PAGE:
Both latent variable (ie, children subgroups) and observed variables (ie, allergic sensitization) are categorical in this context. LCA assumes local independence, which means that observed variables are independent conditional on a particular latent class. Participants who had completed at least one SPT were included into the analysis. We fitted models from one through six classes. Each model was repeatedly estimated 100 times with a prespecified seed, to find the optimal seed or starting values of parameters that maximized the likelihood function. This step also helped to check model identification and avoid suboptimal local maxima. The final number of latent classes were chosen based on the Akaike information criterion and Bayesian information criterion, as well as the identification and interpretability of the model. Posterior probabilities of class membership were generated for each child. The child was subsequently assigned to the class with the highest posterior probability. Variables were summarized by frequency (percentage) and mean (standard deviation) as appropriate. Chi-square, Fisher's exact, independent two-sample t and Wilcoxon rank-sum tests were used to compare demographic variables. Associations between predictors and allergic sensitization trajectories were evaluated by multivariable multinomial logistic regression. Associations between allergic sensitization trajectories and allergic diseases were assessed by multivariable Poisson regression with robust error variance, adjusted for confounders. The Benjamini-Hochberg procedure with a prespecified false discovery rate was applied to reduce type I errors associated with multiple comparisons. All statistical analyses were conducted in Stata/SE 16.1 for Windows (StataCorp LLC, College Station, TX USA) assuming two-sided tests with a 5% significance level.

      Results

      The study population comprised 997 mother-child dyads after excluding subjects without data on SPT. The majority of the mothers were of Chinese ethnicity [565 (56.7%)] and had post-secondary and higher education [692 (70.3%)]; 52.5% of participants were boys (Table 1). There were no differences in demographic characteristics such as child's sex and ethnicity between included and excluded participants while mean maternal age was higher for included participants (Supplementary Table 1).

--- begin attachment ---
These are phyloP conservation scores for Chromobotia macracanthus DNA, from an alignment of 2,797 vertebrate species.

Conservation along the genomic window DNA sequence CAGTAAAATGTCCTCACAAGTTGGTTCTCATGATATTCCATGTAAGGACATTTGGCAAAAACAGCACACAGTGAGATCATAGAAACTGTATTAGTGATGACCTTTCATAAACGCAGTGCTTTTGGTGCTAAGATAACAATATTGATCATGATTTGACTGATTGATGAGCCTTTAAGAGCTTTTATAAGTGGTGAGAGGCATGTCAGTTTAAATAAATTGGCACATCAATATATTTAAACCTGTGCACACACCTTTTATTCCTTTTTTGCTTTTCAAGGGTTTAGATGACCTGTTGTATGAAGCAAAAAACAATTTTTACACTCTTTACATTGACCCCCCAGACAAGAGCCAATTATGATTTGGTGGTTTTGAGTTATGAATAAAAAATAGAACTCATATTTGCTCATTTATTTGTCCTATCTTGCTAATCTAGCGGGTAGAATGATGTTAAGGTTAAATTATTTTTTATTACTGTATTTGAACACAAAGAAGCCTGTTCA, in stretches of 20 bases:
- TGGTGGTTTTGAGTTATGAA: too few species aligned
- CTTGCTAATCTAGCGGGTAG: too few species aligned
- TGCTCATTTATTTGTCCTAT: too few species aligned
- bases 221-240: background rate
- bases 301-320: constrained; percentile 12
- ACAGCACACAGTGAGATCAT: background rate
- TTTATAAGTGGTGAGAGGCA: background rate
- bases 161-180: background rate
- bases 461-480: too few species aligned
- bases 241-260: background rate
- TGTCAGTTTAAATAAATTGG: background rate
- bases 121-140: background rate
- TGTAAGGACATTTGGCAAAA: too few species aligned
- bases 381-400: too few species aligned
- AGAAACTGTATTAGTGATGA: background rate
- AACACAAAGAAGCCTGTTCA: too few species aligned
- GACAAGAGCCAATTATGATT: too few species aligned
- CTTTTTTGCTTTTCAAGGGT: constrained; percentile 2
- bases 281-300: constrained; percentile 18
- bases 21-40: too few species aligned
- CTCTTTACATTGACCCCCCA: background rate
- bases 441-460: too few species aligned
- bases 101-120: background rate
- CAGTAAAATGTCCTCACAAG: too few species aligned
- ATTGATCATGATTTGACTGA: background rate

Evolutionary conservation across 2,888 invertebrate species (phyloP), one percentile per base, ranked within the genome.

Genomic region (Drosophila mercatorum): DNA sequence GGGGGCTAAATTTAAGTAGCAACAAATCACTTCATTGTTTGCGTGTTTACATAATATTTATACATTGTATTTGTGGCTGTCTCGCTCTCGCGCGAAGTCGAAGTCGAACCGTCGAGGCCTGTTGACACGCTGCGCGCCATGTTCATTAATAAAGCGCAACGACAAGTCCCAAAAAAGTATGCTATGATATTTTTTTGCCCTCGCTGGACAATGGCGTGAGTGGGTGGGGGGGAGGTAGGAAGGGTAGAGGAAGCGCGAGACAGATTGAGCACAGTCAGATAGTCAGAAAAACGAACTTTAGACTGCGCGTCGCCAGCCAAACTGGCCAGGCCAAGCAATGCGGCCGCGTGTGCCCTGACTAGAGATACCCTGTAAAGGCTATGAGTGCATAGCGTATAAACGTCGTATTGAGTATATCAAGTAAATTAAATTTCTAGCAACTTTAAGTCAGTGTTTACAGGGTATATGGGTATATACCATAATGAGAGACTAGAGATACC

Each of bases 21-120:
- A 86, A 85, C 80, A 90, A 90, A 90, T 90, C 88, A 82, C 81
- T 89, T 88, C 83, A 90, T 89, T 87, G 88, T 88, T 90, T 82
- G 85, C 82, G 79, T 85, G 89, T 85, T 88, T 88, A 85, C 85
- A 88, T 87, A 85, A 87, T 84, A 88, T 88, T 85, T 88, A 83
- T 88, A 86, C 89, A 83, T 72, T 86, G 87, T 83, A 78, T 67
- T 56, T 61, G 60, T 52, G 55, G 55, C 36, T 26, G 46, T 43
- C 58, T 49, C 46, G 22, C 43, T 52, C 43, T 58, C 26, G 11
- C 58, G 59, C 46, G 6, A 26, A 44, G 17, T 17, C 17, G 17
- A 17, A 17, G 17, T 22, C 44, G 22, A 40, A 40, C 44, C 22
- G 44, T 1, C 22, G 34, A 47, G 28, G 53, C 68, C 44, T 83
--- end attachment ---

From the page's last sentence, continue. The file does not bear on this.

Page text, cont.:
Table 1Characteristics of participants according to allergic sensitization trajectory.
      Total (n = 997)No/low sensitization (n = 594)Early food and mite sensitization (n = 162)PLate mite sensitization (n = 241)P
      Demographics, n (%)
      Sex0.008
      p value that was significant after using the Benjamini-Hochberg procedure with a proposed false discovery rate of 5%.
      0.042
      p value that was significant after using the Benjamini-Hochberg procedure with a proposed false discovery rate of 5%.
       Male523 (52.5)289 (48.7)98 (60.5)136 (56.4)
       Female474 (47.5)305 (51.4)64 (39.5)105 (43.6)
      Ethnicity0.002
      p value that was significant after using the Benjamini-Hochberg procedure with a proposed false discovery rate of 5%.
      0.001
      p value that was significant after using the Benjamini-Hochberg procedure with a proposed false discovery rate of 5%.
       Chinese565 (56.7)317 (53.4)100 (61.7)148 (61.7)
       Malay248 (24.9)139 (23.4)45 (27.8)64 (26.7)
       Indian183 (18.4)138 (23.2)17 (10.5)28 (11.7)
      Maternal education level0.2440.119
       Secondary school education or less293 (29.7)187 (31.9)43 (27.0)63 (26.4)
       Post-secondary and higher692 (70.3)400 (68.1)116 (73.0)176 (73.6)
      Family history of allergy482 (54.1)265 (49.9)84 (59.2)0.050
      p value that was significant after using the Benjamini-Hochberg procedure with a proposed false discovery rate of 5%.
      133 (61.0)0.006
      p value that was significant after using the Benjamini-Hochberg procedure with a proposed false discovery rate of 5%.
      Maternal plasma Vitamin D30.4760.264
       Deficient117 (13.7)74 (14.6)19 (13.8)24 (11.6)
       Insufficient230 (27.0)145 (28.6)33 (23.9)52 (25.1)
       Sufficient505 (59.3)288 (56.8)86 (62.3)131 (63.3)
      Maternal age in years
      Data presented as mean (SD)
      31 (5)31 (5)32 (5)0.33432 (5)0.119
      Parity0.9200.671
       0448 (44.9)270 (45.5)76 (46.9)102 (42.3)
       1334 (33.5)195 (32.8)53 (32.7)86 (35.7)
       ≥2215 (21.6)129 (21.7)33 (20.4)53 (22.0)
      Gestational age in weeks